x

Food

Stifado, Two Versions to Enjoy this Time of Year

October 26, 2020

In traditional Greek cuisine, stifado is most often prepared with rabbit, though almost any type of meat can be used to make this comfort food, including chicken and beef. The stifado can be served with rice, pasta, hilopites (egg noodles), or fried potatoes and a salad as side dishes.

Rabbit Stifado

1 large rabbit, cut in pieces

4 tablespoons red wine vinegar

2 bay leaves

4 tablespoons Greek extra virgin olive oil

1 large onion, diced

6 ounces Greek tomato paste

1 cup chopped plum tomatoes, fresh or canned

Water

1 cup dry Greek red wine

1 sprig fresh rosemary

1/2 teaspoon Greek sea salt

1/2 teaspoon freshly ground pepper

1/2 teaspoon ground cinnamon or 2-inch cinnamon stick

2 pounds white pearl onions, peeled

Rinse the rabbit in cool water and pat dry with a paper towel. Place in a nonreactive bowl with the red wine vinegar and the bay leaves. Cover tightly and refrigerate for 2 hours or up to overnight to marinate. Remove the marinaded rabbit pieces from the vinegar and pat dry, reserving the bay leaves. Season with salt and pepper and set aside. Heat the olive oil in a large deep pot or Dutch oven over medium high heat. Cook the rabbit pieces in the hot olive oil until browned on all sides. If needed, brown the rabbit in batches to avoid crowding the pan. Remove the browned meat to a plate and set aside. Add the diced onion to the pot and sauté until the onion is translucent. Add the tomato paste and the chopped tomatoes and sauté for about 2 minutes. Return the browned meat to the pot and add enough water to cover. Add the reserved bay leaves, the wine, rosemary, salt, pepper, and cinnamon. Bring the pot up to a boil over medium high heat, then reduce the heat to medium, and simmer for about 30 minutes. In a separate pan, cook the pearl onions for about 10 minutes and then add to the pot and continue simmering until the onions are tender, about 20-30 minutes. Remove the bay leaves, rosemary sprig, and cinnamon stick, if using, before serving.

Beef Stifado

2 1/2 pounds beef for stew, cut into cubes

24 baby onions

4 fresh ripe tomatoes, or 1 (28 oz.) can chopped tomatoes

1/2 cup Greek extra virgin olive oil

Greek sea salt

Freshly ground pepper

Water

For the marinade:

1/2 cup Greek extra virgin olive oil

1 cup dry Greek red wine

4 tablespoons red wine vinegar

3 fresh or dried bay leaves

4 garlic cloves, sliced

1 teaspoon dried oregano

1 (2-inch) stick cinnamon

10 peppercorns

Place the beef in a large non-reactive bowl. Add the marinade ingredients, then cover tightly, and refrigerate for at least 6 hours, or preferably overnight. Peel the baby onions. If using fresh, chop the tomatoes. Heat the oil over medium heat in a large saucepan and sauté the onions for 5 minutes or until softened. Remove with a slotted spoon and set aside. Sauté the beef, reserving the marinade, for about 8 to 10 minutes, or until browned on all sides. Return the onions to the saucepan, add the marinade, tomatoes and enough water to just cover the stew. Season generously with sea salt and freshly ground pepper. Bring to a boil then simmer for 1 1/2-2 hours, or until the beef is tender and the sauce has thickened. Serve with pasta and grated cheese, such as kefalotiri.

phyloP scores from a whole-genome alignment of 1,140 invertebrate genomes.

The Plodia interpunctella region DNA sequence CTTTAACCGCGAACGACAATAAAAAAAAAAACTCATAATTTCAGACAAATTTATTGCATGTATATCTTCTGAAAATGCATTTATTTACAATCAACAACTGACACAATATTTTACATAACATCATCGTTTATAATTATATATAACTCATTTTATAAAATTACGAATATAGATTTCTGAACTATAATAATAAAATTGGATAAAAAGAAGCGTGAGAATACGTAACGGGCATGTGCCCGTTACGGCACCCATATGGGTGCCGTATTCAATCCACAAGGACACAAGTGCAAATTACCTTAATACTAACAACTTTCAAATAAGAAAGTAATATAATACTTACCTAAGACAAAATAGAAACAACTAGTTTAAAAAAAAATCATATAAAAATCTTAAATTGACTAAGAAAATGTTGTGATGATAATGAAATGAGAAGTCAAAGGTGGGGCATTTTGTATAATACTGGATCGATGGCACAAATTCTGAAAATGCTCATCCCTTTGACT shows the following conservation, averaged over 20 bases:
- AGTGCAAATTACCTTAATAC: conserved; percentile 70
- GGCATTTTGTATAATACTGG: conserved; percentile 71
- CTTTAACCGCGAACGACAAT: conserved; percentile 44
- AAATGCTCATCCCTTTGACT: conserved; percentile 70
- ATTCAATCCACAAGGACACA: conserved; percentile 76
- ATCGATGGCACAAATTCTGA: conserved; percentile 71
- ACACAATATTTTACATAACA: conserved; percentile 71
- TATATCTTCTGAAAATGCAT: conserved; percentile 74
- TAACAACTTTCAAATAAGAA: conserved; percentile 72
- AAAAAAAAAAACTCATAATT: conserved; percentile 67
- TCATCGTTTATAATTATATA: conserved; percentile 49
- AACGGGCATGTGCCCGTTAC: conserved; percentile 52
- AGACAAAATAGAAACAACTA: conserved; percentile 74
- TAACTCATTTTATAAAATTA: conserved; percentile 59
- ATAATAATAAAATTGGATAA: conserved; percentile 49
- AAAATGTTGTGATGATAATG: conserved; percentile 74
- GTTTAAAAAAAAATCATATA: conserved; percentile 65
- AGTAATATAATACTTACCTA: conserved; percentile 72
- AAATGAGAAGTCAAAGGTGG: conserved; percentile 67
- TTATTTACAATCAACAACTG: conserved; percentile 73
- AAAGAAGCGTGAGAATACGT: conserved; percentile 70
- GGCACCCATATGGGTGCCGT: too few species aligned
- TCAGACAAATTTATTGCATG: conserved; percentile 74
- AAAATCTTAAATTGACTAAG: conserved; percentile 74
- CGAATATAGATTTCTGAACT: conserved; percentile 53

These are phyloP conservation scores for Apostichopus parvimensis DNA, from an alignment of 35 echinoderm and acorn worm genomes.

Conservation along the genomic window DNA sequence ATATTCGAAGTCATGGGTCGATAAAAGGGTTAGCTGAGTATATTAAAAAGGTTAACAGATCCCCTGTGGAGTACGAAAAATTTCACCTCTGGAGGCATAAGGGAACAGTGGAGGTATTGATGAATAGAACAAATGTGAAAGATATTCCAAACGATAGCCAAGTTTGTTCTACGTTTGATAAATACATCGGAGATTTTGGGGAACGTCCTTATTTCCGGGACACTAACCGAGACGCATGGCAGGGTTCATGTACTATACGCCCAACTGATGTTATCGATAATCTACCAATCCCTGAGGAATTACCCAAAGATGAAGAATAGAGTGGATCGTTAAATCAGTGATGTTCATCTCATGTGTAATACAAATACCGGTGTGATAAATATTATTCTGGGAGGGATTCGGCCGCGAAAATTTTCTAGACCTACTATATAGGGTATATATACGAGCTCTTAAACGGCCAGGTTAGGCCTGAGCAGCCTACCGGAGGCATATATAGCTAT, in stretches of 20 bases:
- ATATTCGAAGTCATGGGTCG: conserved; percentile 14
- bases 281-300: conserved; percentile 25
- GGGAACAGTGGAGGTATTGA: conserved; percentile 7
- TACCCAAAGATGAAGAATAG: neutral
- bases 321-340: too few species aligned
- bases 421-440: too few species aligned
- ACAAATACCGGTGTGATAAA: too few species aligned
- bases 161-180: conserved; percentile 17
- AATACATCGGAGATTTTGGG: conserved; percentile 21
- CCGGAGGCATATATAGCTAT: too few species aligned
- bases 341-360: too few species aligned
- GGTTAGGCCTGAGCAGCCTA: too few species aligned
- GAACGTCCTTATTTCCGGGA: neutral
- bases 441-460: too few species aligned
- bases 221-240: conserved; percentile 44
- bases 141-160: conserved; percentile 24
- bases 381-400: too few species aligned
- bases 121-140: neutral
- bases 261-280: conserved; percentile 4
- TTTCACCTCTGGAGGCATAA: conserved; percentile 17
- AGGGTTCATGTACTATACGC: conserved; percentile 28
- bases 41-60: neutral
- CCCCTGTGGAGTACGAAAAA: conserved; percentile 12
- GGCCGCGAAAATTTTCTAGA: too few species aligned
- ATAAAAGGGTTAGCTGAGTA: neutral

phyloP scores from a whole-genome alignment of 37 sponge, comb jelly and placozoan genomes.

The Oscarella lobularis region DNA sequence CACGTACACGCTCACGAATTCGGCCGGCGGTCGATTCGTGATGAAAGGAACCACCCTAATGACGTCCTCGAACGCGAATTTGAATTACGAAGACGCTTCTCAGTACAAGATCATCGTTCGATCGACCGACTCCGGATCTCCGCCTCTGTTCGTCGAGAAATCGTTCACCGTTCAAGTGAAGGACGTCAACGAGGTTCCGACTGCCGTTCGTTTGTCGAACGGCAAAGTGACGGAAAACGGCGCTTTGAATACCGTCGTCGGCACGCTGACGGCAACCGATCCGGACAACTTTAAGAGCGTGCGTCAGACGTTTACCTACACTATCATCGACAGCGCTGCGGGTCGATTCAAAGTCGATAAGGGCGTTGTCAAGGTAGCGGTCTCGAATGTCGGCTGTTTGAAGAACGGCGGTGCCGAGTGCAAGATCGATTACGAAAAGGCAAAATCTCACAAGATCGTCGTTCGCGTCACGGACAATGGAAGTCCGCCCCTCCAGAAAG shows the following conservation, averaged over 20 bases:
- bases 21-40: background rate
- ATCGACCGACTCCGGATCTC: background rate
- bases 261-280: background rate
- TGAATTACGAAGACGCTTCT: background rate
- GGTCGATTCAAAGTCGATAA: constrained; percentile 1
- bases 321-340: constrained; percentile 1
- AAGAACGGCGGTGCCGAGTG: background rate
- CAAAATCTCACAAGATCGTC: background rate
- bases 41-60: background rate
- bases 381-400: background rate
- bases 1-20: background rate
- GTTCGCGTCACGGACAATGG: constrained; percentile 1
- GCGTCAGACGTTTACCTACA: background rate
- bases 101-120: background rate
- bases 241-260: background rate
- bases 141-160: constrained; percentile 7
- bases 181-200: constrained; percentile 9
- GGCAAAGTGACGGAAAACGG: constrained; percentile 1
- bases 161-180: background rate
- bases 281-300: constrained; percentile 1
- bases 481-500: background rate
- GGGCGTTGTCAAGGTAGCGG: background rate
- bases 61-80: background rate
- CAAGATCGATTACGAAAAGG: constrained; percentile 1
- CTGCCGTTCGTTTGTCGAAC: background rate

RELATED

McDonald's is expanding sales of its meatless McPlant burger to hundreds of locations.

Top Stories

Church

BOSTON – The Holy Synod of the Patriarchate of Alexandria in its recent meeting dealt with the ecclesiastical coup perpetrated by the Patriarchate of Moscow in its canonical jurisdiction, calling it an “immoral invasion and intrusion.

Church

NEW YORK - Some 21 years after it was destroyed in the September 11, 2001 terrorist attacks in the United States that brought down the Twin Towers in New York City, the new St Nicholas Greek Orthodox Church rising in its place is among the most eagerly awaited architectural openings of 2022.

Events

STATEN ISLAND, NY – For yet another year, the community of Holy Trinity-St Nicholas in Staten Island honored couples celebrating 50+ years of marriage with a modest ceremony held at the church immediately following the Divine Liturgy on January 16.

Video

SNF’s Health Initiative Will Support Child and Adolescent Mental Health

ATHENS - When we think about childhood injuries, we usually think of scratches, a few stitches, maybe even a broken bone.

Enter your email address to subscribe

Provide your email address to subscribe. For e.g. abc@xyz.com

You may unsubscribe at any time using the link in our newsletter.